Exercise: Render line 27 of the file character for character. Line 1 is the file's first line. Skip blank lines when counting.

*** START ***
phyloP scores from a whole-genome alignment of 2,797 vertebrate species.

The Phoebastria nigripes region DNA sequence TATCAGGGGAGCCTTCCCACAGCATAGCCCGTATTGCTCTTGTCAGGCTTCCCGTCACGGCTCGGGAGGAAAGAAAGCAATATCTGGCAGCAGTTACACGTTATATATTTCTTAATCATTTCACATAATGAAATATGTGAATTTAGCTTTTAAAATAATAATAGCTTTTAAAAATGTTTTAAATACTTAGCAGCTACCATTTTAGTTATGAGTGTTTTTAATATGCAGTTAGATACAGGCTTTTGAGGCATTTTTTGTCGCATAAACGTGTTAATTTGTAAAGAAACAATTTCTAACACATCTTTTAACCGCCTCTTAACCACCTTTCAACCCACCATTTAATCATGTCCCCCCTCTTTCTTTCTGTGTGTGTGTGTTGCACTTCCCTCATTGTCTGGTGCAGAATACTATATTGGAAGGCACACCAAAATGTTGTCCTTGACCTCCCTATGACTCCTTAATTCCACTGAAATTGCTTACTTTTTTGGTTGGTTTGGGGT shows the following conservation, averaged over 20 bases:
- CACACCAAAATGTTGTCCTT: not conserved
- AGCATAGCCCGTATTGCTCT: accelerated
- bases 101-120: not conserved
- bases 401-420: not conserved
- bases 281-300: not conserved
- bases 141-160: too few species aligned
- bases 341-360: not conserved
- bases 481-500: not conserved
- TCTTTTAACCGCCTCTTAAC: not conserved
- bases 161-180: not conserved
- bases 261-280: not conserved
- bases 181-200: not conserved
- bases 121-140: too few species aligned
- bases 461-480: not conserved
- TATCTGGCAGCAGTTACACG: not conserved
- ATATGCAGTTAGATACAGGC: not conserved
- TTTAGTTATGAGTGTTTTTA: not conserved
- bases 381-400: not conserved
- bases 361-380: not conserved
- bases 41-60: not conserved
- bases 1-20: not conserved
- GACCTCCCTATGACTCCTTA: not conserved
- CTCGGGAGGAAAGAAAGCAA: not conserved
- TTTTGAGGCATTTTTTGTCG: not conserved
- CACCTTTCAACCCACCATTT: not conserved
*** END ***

- CACCTTTCAACCCACCATTT: not conserved